"There's still a lot of oppression. People do actually think that we are Satanists that eat babies, and its simply misinformation. Witches consider themselves the keepers of the earth, working to preserve it and reenergize it," she adds.
"Wicca is about acknowledging that the earth is a conscious, living entity that we are all a part of and that everything in it is equally important," Floyd says.
If Wicca piques your interest, go talk to someone at Arsenic and Old Lace, which also posts notices of classes and seminars on magic and the occult in its windows. Or make a pilgrimage to the home of witchcraft in the United States, Salem, which is just an hour's drive to the north, and visit Crow Haven Corner, an occult store run by Laurie Cabot's daughter.
Mt. Auburn Cemetery
If you always preferred the skeleton to the witch costume, perhaps you would be more comfortable spending this Hallowe'en in a cemetary, rather than a store of the occult. Cemetaries are particularly appropriate places to spend Hallowe'en as it is the time when the dead are commemorated, remembered, and are seen walking the earth again. Both pagan and Christian philosophies believe this, so it must be true.
And that's why Mt. Auburn cemetery, on the Cambridge-Watertown line, is such a valuable resource around this time. Mt. Auburn is an historical landmark as the first-ever `garden' cemetery in the United States and houses the graves of some of the most respected men and women of America.
Go mingle with such erudite, dead Harvard grads as Buckminster Fuller, Oliver Wendall Holmes, and Henry Cabot Lodge. Mt. Auburn is also home to refined spirits such as Mary Baker Eddy, the founder of the Church of Christian Science, Henry Wadsworth Longfellow, the poet, and Winslow Homer, the artist.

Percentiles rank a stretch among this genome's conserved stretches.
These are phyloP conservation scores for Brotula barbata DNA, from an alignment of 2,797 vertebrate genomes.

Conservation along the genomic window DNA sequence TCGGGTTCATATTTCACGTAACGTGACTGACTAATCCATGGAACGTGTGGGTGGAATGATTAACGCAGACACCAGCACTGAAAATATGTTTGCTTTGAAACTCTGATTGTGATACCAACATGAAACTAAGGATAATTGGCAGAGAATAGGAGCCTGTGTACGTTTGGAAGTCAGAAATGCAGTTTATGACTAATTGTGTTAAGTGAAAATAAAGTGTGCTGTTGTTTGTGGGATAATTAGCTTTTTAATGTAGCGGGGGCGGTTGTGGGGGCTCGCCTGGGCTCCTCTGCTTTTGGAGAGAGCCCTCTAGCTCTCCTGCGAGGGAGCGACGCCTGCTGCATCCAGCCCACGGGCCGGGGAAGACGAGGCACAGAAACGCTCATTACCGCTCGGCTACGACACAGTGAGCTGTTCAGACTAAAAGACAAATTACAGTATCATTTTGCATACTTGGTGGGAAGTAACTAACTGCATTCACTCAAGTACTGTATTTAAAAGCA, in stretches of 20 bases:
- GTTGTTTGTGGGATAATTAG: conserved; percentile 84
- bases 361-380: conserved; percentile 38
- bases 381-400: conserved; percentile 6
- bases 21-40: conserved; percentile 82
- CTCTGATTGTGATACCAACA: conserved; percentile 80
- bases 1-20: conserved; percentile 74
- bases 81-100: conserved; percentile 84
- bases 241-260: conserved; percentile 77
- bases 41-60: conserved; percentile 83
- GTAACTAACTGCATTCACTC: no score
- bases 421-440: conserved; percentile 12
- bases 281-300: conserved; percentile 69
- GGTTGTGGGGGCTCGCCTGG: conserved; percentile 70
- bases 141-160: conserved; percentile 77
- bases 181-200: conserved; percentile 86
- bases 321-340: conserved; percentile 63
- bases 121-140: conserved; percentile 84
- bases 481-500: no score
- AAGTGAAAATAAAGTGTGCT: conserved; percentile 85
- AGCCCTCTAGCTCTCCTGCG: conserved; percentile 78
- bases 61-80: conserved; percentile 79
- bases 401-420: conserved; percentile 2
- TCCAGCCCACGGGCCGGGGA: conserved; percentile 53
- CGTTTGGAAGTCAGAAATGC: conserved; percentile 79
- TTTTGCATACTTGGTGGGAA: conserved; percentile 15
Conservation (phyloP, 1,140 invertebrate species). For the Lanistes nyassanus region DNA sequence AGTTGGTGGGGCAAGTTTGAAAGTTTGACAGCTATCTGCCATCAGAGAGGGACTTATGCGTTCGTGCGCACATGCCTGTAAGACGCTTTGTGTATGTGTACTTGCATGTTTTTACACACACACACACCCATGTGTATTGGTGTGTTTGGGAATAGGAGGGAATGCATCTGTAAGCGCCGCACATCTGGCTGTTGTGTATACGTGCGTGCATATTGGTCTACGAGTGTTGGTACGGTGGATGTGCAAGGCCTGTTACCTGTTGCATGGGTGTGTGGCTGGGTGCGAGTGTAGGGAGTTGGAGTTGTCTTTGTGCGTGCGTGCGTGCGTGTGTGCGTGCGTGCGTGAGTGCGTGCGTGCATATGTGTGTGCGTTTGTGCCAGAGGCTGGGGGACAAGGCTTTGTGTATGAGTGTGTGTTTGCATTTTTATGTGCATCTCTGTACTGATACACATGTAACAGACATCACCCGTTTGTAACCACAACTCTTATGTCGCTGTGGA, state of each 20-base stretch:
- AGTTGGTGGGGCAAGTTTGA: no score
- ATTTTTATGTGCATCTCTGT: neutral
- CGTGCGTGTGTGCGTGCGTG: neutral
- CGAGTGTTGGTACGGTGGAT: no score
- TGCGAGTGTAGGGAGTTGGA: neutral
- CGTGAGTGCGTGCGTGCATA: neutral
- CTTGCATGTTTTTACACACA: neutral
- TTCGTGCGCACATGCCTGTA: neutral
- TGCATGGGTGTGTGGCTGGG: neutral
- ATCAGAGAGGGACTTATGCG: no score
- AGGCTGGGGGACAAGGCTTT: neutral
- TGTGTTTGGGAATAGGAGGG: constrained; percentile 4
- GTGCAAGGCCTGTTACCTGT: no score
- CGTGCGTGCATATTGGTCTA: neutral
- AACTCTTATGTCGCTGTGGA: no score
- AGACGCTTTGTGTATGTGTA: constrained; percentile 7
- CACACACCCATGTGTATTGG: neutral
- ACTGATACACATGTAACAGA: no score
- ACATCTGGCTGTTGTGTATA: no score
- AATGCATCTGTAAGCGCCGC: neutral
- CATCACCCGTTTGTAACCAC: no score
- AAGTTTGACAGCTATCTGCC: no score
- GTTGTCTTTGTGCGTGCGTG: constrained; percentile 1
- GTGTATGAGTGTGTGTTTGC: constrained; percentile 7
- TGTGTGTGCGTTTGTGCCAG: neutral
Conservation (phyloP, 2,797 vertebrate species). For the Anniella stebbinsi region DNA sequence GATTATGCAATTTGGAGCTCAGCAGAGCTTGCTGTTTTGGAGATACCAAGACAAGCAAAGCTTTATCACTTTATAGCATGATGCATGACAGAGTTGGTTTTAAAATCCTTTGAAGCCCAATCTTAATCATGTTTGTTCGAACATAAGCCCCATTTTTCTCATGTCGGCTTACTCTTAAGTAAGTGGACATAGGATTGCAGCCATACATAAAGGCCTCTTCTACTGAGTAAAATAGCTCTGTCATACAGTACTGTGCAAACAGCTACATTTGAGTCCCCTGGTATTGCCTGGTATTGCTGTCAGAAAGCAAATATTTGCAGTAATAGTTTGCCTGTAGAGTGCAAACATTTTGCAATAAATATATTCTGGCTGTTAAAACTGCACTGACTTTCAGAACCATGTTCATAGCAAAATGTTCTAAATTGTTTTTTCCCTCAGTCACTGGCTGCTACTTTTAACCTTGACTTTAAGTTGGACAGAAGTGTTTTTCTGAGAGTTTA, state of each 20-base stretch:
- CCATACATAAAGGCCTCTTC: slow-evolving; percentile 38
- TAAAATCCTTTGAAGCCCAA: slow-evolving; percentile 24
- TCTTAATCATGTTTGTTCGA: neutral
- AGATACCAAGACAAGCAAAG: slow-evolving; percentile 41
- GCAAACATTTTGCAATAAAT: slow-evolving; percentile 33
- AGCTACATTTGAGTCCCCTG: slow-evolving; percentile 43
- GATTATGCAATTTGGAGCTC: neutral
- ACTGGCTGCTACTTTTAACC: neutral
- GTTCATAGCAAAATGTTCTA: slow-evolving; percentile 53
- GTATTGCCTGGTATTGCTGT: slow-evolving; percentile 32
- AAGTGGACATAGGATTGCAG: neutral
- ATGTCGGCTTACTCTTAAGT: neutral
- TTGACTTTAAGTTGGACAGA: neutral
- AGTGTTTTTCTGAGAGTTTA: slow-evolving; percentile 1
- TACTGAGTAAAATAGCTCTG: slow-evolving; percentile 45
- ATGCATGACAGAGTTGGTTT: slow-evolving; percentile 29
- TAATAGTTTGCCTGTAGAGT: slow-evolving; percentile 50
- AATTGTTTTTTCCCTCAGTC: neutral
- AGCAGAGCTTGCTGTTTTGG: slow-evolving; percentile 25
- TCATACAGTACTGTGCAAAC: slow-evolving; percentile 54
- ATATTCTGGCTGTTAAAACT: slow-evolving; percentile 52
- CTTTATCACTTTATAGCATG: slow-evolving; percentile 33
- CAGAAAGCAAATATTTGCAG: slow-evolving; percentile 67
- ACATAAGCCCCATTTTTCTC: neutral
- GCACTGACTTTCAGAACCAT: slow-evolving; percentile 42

However, if you'd rather stay at Harvard, free from ghosties and ghoulies, there's still plenty to do. If you need a costume, try the Hasty Pudding Theatricals which is holding its annual costume sale. They're actually only renting this year, but $10 will get you a terrific, professional costume, perfect for expressing what you wish to become in the new pagan year.
"We have lots of dresses," says Sarah Laskin '89, the house and advertising manager for Hasty Pudding Theatricals. "And they're all in good condition for having been used 40 times by sweaty guys."
Arsenic and Old Lace, Oona's in the Square and Act II in Central Square also have lots of costume items and accessories.
So go to whatever parties you think will be fun, dress up as the person you want to become, or curl up alone in a dark room with a good book--anything by Poe, Lovecraft or King is highly reccomended--but whatever you do, stay true to the grand old holiday of Hallowe'en by having as much fun as you possibly can.